Digital Portfolios like FreshGrade Have Been Found to Improve Student Performance

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One Elementary Teacher Finds a Nearly Doubled Increase in Growth From Fall To Spring With Portfolio Process in Place

Elementary School Principal Matthew Renwick Found Portfolios Improve Student Performance

Matthew Renwick

Asking the students to become more self-aware of their own learning and more involved in goal-setting through teacher questioning and feedback most likely made the difference.

Matthew Renwick, an elementary school principal in Wisconsin, performed a schoolwide action research project spanning the 2015-2016 school year focusing on literacy and engagement utilizing three strategies to measure growth from fall to spring:

  • Instructional walks: Speaking and listening within daily instruction, including questioning and student discussion
  • Engagement surveys: Reading, specifically self-concept as a reader, the importance of reading, and sharing our reading lives
  • Digital portfolios: Writing, with a focus on guiding students to reflect on their work, offer feedback, and set goals for the future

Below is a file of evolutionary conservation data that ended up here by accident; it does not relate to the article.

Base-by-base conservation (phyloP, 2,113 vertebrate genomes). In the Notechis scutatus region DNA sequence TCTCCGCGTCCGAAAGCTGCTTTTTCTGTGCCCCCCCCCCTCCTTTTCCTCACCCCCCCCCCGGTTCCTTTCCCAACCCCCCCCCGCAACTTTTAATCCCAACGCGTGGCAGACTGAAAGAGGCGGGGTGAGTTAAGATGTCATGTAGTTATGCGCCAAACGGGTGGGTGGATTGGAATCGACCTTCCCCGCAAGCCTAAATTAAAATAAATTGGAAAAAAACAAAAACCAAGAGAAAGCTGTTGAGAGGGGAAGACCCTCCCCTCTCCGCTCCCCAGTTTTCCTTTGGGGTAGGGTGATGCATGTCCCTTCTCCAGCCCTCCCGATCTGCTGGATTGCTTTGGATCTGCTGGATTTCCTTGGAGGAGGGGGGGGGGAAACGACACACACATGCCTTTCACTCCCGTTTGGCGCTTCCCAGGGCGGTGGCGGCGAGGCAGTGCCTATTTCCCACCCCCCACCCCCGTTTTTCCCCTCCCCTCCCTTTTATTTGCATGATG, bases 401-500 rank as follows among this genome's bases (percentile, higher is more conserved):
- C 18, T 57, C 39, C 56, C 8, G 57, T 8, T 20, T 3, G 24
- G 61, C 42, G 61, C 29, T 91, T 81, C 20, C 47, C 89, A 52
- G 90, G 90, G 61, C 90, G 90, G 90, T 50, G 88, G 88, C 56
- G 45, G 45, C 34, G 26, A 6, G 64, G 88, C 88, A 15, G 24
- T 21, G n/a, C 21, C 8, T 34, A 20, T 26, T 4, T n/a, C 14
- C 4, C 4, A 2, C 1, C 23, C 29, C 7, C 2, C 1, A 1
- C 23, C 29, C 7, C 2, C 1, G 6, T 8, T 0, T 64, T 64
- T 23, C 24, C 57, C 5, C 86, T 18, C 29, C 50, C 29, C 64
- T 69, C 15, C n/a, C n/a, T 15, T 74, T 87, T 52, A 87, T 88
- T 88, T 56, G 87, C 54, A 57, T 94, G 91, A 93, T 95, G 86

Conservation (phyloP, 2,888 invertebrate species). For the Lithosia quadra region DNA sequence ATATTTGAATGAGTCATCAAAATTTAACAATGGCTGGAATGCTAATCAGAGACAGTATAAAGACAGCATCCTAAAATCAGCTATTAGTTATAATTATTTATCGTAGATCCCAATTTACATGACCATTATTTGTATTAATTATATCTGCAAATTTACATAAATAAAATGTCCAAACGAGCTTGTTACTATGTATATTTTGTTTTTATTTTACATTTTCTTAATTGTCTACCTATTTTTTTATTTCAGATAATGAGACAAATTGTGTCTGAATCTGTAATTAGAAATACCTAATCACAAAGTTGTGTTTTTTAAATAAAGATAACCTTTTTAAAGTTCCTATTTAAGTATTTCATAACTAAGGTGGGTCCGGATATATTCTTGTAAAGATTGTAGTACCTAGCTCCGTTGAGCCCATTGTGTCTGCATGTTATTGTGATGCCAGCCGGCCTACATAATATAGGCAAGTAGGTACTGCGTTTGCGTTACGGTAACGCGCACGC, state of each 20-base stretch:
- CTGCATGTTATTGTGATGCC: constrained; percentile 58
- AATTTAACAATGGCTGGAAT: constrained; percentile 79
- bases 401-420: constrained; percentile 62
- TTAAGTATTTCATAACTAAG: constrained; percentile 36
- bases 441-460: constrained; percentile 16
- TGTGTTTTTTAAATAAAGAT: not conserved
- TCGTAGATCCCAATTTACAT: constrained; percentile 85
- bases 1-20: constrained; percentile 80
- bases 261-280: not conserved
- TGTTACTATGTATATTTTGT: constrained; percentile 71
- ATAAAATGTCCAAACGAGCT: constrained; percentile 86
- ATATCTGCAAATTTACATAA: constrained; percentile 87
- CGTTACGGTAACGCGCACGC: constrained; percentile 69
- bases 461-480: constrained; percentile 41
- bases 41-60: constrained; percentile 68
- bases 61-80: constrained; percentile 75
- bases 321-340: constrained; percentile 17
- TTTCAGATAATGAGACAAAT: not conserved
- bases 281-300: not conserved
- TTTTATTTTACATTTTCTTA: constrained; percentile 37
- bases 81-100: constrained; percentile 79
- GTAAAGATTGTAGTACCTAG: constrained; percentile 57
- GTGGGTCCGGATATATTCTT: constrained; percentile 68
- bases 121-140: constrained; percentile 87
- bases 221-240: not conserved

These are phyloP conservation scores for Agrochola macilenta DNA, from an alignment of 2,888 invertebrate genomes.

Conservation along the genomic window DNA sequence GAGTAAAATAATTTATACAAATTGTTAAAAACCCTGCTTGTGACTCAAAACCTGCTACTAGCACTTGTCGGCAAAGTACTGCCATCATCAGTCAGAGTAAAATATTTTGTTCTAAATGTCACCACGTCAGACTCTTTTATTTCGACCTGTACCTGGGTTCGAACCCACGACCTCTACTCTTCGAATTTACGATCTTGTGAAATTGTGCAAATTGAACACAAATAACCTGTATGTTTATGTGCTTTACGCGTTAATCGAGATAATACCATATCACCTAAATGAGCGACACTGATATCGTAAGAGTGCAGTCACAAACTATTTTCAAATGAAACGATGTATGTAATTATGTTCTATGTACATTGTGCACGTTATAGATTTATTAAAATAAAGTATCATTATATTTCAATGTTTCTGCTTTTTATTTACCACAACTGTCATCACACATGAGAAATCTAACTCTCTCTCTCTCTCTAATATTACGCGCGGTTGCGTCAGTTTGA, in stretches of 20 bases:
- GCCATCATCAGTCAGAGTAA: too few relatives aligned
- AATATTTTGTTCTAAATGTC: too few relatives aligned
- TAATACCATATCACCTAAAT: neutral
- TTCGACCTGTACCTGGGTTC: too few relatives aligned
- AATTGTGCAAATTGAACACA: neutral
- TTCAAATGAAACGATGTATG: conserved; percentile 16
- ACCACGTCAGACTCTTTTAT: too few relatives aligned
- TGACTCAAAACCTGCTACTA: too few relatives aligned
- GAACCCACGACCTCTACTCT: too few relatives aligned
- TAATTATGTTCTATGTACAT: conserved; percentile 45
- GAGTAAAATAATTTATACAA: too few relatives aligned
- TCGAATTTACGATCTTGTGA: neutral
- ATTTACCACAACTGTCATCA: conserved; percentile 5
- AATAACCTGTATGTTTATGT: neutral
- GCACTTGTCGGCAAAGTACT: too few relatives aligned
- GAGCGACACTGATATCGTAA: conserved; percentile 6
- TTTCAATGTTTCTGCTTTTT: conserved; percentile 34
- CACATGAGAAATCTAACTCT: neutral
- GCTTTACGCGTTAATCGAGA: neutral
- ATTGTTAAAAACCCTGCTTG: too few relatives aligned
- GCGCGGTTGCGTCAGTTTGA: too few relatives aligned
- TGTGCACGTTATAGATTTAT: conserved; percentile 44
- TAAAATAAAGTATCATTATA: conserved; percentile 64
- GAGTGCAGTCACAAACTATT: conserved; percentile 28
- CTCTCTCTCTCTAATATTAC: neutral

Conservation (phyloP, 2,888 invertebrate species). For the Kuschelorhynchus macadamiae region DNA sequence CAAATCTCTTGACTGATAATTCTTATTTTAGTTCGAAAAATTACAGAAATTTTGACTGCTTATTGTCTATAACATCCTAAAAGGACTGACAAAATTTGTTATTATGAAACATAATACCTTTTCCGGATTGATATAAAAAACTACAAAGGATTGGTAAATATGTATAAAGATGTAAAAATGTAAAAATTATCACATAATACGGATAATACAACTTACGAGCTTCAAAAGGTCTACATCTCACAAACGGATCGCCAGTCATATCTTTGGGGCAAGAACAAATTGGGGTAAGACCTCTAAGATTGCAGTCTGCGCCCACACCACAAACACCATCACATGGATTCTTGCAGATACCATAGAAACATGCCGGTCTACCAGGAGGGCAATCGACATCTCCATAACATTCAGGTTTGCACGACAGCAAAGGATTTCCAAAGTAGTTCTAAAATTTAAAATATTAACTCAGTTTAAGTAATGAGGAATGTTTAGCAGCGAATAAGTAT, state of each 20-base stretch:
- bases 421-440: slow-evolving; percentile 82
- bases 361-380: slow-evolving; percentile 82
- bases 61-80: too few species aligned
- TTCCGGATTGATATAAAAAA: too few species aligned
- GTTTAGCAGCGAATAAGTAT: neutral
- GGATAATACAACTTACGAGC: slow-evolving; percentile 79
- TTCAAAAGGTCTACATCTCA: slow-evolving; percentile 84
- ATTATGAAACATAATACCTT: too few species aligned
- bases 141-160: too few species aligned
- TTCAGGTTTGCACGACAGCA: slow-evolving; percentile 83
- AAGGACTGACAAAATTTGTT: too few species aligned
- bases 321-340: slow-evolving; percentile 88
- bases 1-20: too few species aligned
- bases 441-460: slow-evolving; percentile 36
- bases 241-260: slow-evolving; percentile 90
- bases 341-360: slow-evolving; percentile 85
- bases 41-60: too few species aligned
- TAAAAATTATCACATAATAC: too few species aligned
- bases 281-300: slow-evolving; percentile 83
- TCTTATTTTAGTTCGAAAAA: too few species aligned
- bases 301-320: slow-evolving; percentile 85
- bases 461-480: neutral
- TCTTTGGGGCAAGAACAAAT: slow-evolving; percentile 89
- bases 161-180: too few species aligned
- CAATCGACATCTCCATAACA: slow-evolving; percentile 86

His school had a comprehensive portfolio process in place. He then compared the results from his first year as a principal (no portfolio process in place) and 2015-2016 (a comprehensive portfolio process in place):

2011-2012: 10% growth from fall to spring
2015-2016: 19% growth from fall to spring

The digital portfolio that was used, FreshGrade, was well received by families. Survey results with these families revealed an overwhelmingly positive response to the use of this tool for sharing student learning regularly over the course of the school year. In fact, many parents asked for more postings.

“Technology was important in this process, but my hypothesis is the digital piece was secondary to the portfolio process itself,” said Renwick. “Asking the students to become more self-aware of their own learning and more involved in goal-setting through teacher questioning and feedback most likely made the difference.”

While the study was not done with formal research methods, these anecdotal results look promising because no formal professional development was done to improve teachers’ abilities to increase speaking and listening in the classroom. Only the writing portfolio process using digital portfolios to document and share this process were addressed in faculty training.

For more information on portfolios and assessments, and to read Renwick’s article on the study, download the free white paper, “Enabling the Future of Education --- Portfolios and Assessment for 21st Century Learning.”

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Jim Reams
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